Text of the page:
Ridley’s biggest strength coming out was his polish and route running ability. Those skills have been on display during the first practices of training camp, as Ridley has acclimated quickly to the offense. While he had a bad day at the Combine, Ridley still posted a lightning-quick 4.43 40-yard dash time. He’s dangerous at all levels of the field, and provides the Falcons with the truly versatile WR3 that they’ve lacked for some time.
Saubert has also been turning heads during the early portions of training camp. After a quiet rookie season that was spent almost entirely on the sidelines, Saubert has been a walking highlight reel in camp. He’s finally been able to show off his fantastic physical talent, and his rapport with Matt Ryan appears quite strong. It’s easy to forget, but Saubert actually tested out as the most similar TE to Rob Gronkowski in the NFL, accoring to MockDraftable (they were an 82.5% match). While Saubert isn’t likely to reach that kind of ceiling, he has the athletic gifts to be a difference maker.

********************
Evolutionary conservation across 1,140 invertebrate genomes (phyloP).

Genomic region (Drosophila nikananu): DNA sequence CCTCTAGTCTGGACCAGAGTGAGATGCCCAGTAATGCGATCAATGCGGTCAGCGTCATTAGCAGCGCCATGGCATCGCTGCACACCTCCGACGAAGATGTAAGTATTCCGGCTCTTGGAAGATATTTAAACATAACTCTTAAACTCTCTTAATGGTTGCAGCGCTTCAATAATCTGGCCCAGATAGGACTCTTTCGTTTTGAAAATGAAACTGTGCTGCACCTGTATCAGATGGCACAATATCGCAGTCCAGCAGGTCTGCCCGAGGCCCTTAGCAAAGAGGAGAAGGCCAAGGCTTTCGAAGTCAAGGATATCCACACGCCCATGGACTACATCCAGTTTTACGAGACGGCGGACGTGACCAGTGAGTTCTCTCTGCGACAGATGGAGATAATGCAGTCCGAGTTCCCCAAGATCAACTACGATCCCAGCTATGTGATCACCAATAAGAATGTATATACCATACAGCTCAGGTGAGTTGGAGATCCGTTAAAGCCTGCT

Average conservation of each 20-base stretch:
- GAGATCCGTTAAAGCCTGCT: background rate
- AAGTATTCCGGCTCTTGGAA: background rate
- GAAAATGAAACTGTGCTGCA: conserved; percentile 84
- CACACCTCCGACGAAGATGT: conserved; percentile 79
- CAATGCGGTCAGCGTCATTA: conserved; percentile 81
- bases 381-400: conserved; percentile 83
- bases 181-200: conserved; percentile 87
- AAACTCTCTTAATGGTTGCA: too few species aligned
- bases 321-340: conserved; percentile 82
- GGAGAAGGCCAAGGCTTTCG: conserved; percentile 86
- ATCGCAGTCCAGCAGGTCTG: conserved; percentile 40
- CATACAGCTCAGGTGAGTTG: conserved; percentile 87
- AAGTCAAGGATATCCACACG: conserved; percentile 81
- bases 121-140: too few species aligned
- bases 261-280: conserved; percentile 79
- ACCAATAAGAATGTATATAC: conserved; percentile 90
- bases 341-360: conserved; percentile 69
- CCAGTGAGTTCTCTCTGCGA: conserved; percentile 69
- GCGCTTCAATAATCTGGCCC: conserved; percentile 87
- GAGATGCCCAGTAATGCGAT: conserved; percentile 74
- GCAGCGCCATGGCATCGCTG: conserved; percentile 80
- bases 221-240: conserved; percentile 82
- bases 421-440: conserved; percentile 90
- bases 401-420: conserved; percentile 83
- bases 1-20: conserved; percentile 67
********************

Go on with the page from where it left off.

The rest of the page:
The biggest question mark with Saubert—outside of whether or not he could ever acclimate to the NFL after spending his entire college career in the Pioneer League at Drake University—is about his blocking ability. He’s got the size and stature to be serviceable there—6’5, 253—but was almost never asked to block in college. Whether or not Saubert can contribute on downs that require him to block will be the biggest obstacle to serious playing time for the sophomore TE.